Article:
Nationality: United States

Shame by Richard Wilbur

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This film is called drawing, and its maker, Paul Mounsey, notes only that it was shot on 16mm film. The text may be found online here. The Poetry Foundation has a very good page on Richard Wilbur, along with a generous selection of his poems.

Righteous Utopian by Michael Spering

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An author-made, stop-motion videopoem.

Witness by Lissa Kiernan

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A film by Swoon for the poem “Witness” by Lissa Kiernan, recorded for qarrtsiluni‘s Animals in the City issue. This is Swoon’s 11th film for a qarrtsiluni poem. A couple of snippets from his blog post about it:

The track I wanted to lay this podcast in had to be a bit dreamy but also suspenseful and foreboding (with a small hint of mysteriousness) [...]

The images had to be lush, but with a hint of decay. I had a vase with tulips, way past their ideal point of freshness. The petals falling gave me the idea for this video…

The first time I watched this, the images Swoon chose to accompany the text struck me as possibly a bit too random. But now they strike me as a subtle but inspired match. And the poem is, after all, directly concerned with how we might view an odd conjunction.

The Barking Horse by Patrick Sheridan

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An eccentric and highly enjoyable author-made poetry video by Patrick Sheridan of Paddy Wagon Films.

If I had a white horse, I’d call him Brown Cow, just so I could ask, “How now horse Brown Cow?”

The Barking Horse is a three minute film about a dog named Horse. People have called it inspiring, awesome, confusing, brilliant, moving, and beautiful. You decide.

Paleoacoustics by Forrest Gander

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Forrest Gander‘s description at Vimeo reads: “This video is about Paleoacoustics, traces of the past in the present, poetry, imagination.”

Moon in the Window by Dorianne Laux

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Artwork (for the accompanying poster) and animation are both by Alison Farone of Glyphix design studio.

The 2013 edition of Traveling Stanzas is a collaborative project between Kent State University’s Wick Poetry Center and Glyphix design studio. This series combines the creative talents of KSU Visual Communication Design students with student writers (grades 3–12), health care providers, patients, veterans and professional writers to encourage dialogue about the connection between art and medicine, writing and healing.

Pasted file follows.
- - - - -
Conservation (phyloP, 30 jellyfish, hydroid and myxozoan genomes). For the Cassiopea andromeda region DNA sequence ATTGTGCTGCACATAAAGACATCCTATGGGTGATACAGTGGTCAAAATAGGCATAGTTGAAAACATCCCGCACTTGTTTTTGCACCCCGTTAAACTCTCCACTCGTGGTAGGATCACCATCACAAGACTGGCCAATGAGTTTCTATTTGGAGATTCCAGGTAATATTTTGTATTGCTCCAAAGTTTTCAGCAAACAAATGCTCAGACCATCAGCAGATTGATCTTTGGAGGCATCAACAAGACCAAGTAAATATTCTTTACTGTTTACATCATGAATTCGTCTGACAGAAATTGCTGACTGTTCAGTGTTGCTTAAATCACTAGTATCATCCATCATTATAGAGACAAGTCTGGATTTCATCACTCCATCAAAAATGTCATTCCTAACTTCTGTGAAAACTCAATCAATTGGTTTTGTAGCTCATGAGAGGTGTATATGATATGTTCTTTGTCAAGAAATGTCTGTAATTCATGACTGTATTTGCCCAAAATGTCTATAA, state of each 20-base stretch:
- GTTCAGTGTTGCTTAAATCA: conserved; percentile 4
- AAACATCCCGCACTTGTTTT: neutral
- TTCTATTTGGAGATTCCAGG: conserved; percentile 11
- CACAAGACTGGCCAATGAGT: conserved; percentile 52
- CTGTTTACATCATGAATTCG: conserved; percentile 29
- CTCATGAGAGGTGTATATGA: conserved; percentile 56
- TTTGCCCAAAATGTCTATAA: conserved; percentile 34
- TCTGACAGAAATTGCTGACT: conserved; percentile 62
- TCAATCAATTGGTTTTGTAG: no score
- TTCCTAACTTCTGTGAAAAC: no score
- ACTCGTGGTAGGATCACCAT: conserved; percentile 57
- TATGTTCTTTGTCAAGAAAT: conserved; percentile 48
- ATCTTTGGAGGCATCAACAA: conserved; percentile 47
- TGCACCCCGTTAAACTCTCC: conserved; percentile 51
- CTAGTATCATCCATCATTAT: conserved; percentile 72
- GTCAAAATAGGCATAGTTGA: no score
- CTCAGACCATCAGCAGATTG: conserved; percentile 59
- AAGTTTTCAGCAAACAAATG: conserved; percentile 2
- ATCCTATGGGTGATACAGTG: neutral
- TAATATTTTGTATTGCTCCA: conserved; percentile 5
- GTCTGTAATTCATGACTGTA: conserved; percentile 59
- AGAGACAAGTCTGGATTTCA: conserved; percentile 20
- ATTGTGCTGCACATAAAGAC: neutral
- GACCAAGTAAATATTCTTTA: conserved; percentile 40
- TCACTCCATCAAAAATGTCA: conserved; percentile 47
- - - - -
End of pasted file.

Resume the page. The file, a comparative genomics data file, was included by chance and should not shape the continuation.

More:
Much appreciation to Dorianne Laux who graciously allowed us to us her poem “Moon in the Window” as inspiration for a poster design and poetry animation.

32 Warhol by Dena Rash Guzman

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A film by Jerimiah Whitlock. Dena Rash Guzman writes in a blog post:

My poem “32 Warhol” is now a beautiful poem film. A story about childhood, art and hunger, the film was shot by filmmaker Jerimiah Whitlock, and was translated to German and narrated by Hong Kong based poet, editor, and publisher Bjorn Wahsltrom. I am awed by Jerimiah’s vision and production. The result reminds me of director Wim Wenders.

The poem itself was written on a farm in the Oregon woods, where I live, and the film itself was shot and produced in Colorado. The German translation and narration was provided by a Swede then living in Shanghai, China. The world is such a huge and tiny place.

The film made its debut at The Body Electric Film Festival in Ft. Collins, Colorado last month. We have plans to have it screened across the world.

The poem itself, previously published on Ink Node, appears under the title “Life Cycle” in my forthcoming book of poems Life Cycle from Dog On A Chain Press. That will be available in June.

In the post on Vimeo, Whitlock includes the following artist’s statement:

Poetry is traditionally disseminated by the written word or the act of the poet reading to an audience. By creating video poems that not only share the written word but illustrate it in layers of sound, visuals, vocals, and even translations to other languages, the artist hope to help put to rest the idea that poetry is dead. Indeed, it is a form or art that can live as anything from sculpture, to performance, to film. Poetry is one of our oldest known forms of structured communication. Our hope is to see it grow older by bringing it to wider audiences in modern ways. Poetry deserves the eternal life. One day we hope to see an elaborate library dedicated only to poetry in all its modern forms, including shelves and shelves of video poetry. Let no one hunger for verse.